Remote setting inspires creativity

Bex Hayman runs her Whistle & Pop business from her Hakataramea farmhouse. Photo: Supplied
Bex Hayman runs her Whistle & Pop business from her Hakataramea farmhouse. Photo: Supplied
Bex Hayman's remote South Canterbury home inspired the jewellery and clothing enterprise that has earned her a major award.

The Hakataramea Valley resident won the creative arts section of the Rural Women New Zealand Business Awards.

Mrs Hayman created the Whistle & Pop label two years ago, inspired by some of the sights and sounds she has experienced since moving to the valley.

Her pieces include a sterling silver shepherd's whistle worn as a necklace or earrings.

''I was thinking of practical accessories,'' Mrs Hayman said.

Familiar farming expressions such as ''Wallago'', ''Rattle ya dags'', ''Shut the front gate'' and ''That'll do'' feature on clothing.

And a jewellery collection uses ''brands'' - small silver ingots stamped with images of wheat, a sheepdog, stag, or pony.

''It's a way of expressing yourself through jewellery - a humane way of branding yourself.''

Mrs Hayman said she did all the work from home.

''I still control it.''

She said she considered herself lucky to be living in Hakataramea's ''remote and beautiful landscape'' with her sheep and cattle farmer husband Tom and their children, aged 2½ and 1½.

She grew up at Lake Tekapo, where her family was involved in tourism, then headed to the United States to be a nanny and work on a dude ranch.

Mrs Hayman pursued her childhood dream of becoming a famous singer, eventually opening for the Hollies and singing for Robert Kennedy jun.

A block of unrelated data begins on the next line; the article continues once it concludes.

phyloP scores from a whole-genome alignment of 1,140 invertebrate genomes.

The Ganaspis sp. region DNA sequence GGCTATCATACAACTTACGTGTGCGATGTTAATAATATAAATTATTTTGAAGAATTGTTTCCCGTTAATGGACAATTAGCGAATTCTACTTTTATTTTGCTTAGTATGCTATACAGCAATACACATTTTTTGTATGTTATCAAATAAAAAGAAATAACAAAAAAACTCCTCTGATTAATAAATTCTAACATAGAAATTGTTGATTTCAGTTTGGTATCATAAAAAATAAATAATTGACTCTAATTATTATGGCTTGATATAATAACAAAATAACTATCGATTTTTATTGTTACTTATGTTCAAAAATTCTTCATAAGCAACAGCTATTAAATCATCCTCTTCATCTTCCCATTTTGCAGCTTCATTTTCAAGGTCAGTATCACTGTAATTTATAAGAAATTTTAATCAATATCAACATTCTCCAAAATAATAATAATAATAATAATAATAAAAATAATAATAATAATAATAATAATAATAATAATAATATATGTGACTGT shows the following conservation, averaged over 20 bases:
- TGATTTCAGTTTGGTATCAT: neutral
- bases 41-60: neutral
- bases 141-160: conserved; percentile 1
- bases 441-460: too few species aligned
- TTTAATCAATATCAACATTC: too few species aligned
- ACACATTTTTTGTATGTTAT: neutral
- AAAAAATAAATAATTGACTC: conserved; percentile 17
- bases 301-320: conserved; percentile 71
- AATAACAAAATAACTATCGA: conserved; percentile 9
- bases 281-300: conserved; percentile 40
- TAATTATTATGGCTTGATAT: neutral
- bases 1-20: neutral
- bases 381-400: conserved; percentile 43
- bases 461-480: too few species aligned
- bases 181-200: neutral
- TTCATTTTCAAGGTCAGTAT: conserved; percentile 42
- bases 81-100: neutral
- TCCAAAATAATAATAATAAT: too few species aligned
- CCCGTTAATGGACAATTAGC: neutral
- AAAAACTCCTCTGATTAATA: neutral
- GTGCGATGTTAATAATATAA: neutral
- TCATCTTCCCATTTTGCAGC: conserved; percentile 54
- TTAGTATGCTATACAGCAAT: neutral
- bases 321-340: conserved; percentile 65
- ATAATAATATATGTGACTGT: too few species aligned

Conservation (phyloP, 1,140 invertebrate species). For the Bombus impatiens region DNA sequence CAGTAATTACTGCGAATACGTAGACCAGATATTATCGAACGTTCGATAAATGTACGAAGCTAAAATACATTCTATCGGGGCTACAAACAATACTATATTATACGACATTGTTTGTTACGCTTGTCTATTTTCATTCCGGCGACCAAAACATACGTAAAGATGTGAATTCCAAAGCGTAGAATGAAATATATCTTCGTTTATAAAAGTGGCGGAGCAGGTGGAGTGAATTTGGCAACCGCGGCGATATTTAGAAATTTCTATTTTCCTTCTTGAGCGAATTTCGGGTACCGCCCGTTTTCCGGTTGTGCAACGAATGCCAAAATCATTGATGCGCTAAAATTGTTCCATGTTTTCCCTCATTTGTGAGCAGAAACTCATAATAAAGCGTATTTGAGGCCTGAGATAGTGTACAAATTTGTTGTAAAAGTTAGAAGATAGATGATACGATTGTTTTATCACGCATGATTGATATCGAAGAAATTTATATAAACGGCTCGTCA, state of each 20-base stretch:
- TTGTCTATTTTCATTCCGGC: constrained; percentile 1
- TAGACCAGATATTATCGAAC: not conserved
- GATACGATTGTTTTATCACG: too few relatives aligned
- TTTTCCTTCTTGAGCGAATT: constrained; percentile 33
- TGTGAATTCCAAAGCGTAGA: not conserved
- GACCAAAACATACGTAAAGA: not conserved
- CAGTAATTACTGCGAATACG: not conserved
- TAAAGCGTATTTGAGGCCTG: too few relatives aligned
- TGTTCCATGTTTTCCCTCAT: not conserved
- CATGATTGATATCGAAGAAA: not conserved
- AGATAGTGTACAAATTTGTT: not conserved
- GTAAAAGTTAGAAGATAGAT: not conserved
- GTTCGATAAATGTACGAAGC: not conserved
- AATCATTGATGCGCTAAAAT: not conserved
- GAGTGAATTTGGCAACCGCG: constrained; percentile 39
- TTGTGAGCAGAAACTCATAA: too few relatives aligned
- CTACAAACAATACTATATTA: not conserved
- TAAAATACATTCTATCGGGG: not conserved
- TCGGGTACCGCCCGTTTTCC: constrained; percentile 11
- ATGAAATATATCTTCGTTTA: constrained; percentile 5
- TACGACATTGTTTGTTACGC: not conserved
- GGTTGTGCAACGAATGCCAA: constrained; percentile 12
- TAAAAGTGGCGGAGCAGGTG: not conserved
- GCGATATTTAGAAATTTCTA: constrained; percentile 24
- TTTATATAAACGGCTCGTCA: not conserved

Along the way she lived in Auckland, London and South Africa.

After returning to Tekapo in 2013 and renewing her school-days friendship with Mr Hayman, they married in 2016.

Mrs Hayman said she enjoyed the company of the other women in the district, who dubbed themselves ''the Waitaki wags''. Then she and fellow newcomer Sarah Connell established the social media site Young Rural Ladies, to motivate and inspire women living on the land.

Having started Whistle & Pop before her children were born, Mrs Hayman now works around their needs. She has help to look after them on Thursdays so she can tend to the business.

One of the questions to be answered when entering the Rural Women awards was whether the business' rural location was a difficulty. Mrs Hayman said hers was an advantage.

''The mail woman comes right to my door.

''I don't have to drive to work, so I'm not using fuel, which is better for the environment.''

The only problem was running out of ink for her printer, she said.

Mrs Hayman's win means she goes on to vie for the supreme award, to be announced in Wellington on November 22.

One of the other finalists, Canterbury photographer Amanda King, was a member of the Young Rural Ladies' marketplace, and she was looking forward to meeting her in person for the first time in Wellington, Mrs Hayman said.

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